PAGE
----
Bitcoin has been influencing the entrepreneurial world for years, both as a payment method and an investment strategy. This is nothing new.
Merchants have been investing in point of sale strategies that reduce fees and simplify transactions for centuries. Cryptocurrencies are merely a new rung on the ladder towards quick, secure payments.
300 000 Bitcoin transactions are completed daily, so it will take time for cryptocurrency to become as widely used as money. This hasn’t stood in the way of early adopters, though. In 2014, 80 000 businesses were accepting Bitcoin, a move that had obvious benefits for their bottom line.
Businesses are in a unique position when it comes to Bitcoin investments. With the capital your average business has on hand, they can achieve profitable hashrates through Genesis mining and similar cloud-based tools.
When it’s time to pay your bills, cryptocurrencies add yet another attractive characteristic: superior security for both your wallet and your data.
Cutting Transaction Costs
Your average retailer spends about 2% of their income on card processing. Add banking fees, interchange fees, and monthly machine rentals and you have enough point of sale expenses to give your accountant a migraine.
Cryptocurrencies don’t come tax-free, but they’re certainly independent of the banking industry, so you can wave goodbye to the monster that’s eating away at your well-deserved profits. As a side benefit, you get to participate in a movement that may one day convince the banking sector to start offering more user-friendly services. You also pay little to nothing to convert your currency to dollars.
The Benefits of a Cash Free Society
Cashless payments put you in a safer position, but before Bitcoin, the only alternatives were credit and debit cards that come with steep fees for all involved. Cryptocurrency lets you empty your point of sale of its money without adding to your expenses. Credit card disputes become a thing of the past, and high risk buyers can be dealt with more securely.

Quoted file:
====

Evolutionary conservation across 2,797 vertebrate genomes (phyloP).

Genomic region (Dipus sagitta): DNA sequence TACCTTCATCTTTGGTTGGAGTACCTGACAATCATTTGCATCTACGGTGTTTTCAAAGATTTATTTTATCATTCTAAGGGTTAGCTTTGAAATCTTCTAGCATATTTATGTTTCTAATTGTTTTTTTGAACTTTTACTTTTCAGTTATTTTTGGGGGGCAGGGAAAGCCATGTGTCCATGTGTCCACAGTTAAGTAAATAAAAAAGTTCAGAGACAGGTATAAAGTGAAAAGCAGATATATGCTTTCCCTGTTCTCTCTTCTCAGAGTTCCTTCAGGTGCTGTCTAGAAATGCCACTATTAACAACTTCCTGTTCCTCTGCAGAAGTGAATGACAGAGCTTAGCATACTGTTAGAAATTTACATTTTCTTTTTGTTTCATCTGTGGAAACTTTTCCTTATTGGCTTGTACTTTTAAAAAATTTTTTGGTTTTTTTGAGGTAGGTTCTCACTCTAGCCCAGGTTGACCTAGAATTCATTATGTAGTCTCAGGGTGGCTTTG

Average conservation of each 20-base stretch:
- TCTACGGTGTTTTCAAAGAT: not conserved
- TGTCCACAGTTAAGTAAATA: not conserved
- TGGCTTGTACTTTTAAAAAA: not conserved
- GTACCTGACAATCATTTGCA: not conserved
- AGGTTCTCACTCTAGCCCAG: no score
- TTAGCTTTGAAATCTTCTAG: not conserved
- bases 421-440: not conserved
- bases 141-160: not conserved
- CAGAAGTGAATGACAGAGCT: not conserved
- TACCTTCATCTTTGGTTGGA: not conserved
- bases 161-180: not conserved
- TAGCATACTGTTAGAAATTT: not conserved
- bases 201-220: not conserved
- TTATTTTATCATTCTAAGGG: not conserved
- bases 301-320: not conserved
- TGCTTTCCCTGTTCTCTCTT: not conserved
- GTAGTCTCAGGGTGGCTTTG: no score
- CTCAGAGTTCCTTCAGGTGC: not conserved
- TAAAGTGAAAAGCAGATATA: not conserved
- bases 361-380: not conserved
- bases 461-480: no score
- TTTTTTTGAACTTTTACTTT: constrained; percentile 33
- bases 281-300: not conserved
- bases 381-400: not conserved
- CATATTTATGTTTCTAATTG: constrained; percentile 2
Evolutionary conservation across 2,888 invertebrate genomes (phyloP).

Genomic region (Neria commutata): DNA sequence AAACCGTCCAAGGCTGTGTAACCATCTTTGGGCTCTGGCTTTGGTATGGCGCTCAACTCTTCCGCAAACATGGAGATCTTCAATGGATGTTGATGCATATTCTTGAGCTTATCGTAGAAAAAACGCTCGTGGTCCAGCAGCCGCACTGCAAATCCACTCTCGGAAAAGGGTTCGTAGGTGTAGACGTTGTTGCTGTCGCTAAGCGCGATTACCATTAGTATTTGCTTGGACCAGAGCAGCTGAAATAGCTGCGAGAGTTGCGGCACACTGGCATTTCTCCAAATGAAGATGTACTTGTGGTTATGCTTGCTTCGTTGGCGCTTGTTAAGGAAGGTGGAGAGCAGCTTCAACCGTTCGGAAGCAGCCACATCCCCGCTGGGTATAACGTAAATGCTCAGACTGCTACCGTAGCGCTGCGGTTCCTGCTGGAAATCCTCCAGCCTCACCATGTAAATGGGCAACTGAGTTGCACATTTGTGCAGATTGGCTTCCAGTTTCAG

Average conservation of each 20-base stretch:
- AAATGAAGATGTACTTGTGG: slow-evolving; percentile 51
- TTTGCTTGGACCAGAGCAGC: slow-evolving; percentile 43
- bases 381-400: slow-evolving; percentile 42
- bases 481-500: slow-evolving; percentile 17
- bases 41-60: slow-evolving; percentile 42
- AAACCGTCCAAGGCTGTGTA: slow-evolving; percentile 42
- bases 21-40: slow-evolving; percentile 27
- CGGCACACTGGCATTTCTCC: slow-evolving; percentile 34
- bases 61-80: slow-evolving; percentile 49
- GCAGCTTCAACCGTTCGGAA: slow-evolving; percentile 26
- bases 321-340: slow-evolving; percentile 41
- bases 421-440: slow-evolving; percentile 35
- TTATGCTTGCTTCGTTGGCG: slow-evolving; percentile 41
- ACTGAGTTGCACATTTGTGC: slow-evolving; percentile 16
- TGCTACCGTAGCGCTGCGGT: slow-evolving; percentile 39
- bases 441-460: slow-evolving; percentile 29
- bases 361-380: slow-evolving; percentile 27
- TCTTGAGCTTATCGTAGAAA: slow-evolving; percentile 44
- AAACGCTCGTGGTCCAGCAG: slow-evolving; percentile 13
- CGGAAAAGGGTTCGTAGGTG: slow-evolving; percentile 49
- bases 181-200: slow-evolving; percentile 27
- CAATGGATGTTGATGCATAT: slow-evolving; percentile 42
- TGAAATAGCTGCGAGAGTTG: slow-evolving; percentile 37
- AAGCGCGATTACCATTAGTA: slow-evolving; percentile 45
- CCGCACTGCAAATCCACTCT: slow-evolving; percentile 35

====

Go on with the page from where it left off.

E-Commerce and Market Share
E-commerce has made the world seem smaller, but for merchants, it also increases access to market share. Why target only those in your state when there are people in Europe eager to try your products? Bitcoin is the obvious solution to e-tailing. It keeps your buyers protected from data theft because every transaction comes with its own code.
Data hacks are routinely crippling large merchants, and it’s time to reconsider the way the business world thinks about money. Bitcoin can be traded anonymously, giving your clientele more privacy than has been possible before.
Charge Back Preventions
Consumers can dispute their purchases and request chargebacks when paying by credit card. This leaves merchants at the mercy of card companies in more ways than one. You can be charged as much as $15 in fees for a single chargeback. Bitcoin payments are like cash in this sense, giving merchants power over their refund policies.
It can take over a week to unlock funds when a chargeback has been requested and an escrow is in use. With cryptocurrency, you will wait no longer than two days for your payouts. Transactions are settled the moment the client pays, and you can instantly convert it to your own currency. Generally, merchants convert their bitcoin at the end of each business day.
Bitcoin transactions rely on blockchain technology, which creates an independent record of each transactions that is entirely unchangeable. This adds a new layer of security to your payments, keeping records accurate and immune to error.
In July 2017, Bitcoin were valued at between $2400 and $2600. No wonder central banks, large corporations, and financial businesses are snapping up cryptocurrencies and using them to finance start-ups, digital assets, and investment portfolios. The currency is volatile, and at that price, buying it as an investment is risky, but if you’re trading in the currency, you’re free to retain it as an investment.
Bitcoin is more than merely a currency—it’s a movement that could one day change the way global economies react. Its practical implications for corporations and retailers can no longer be ignored.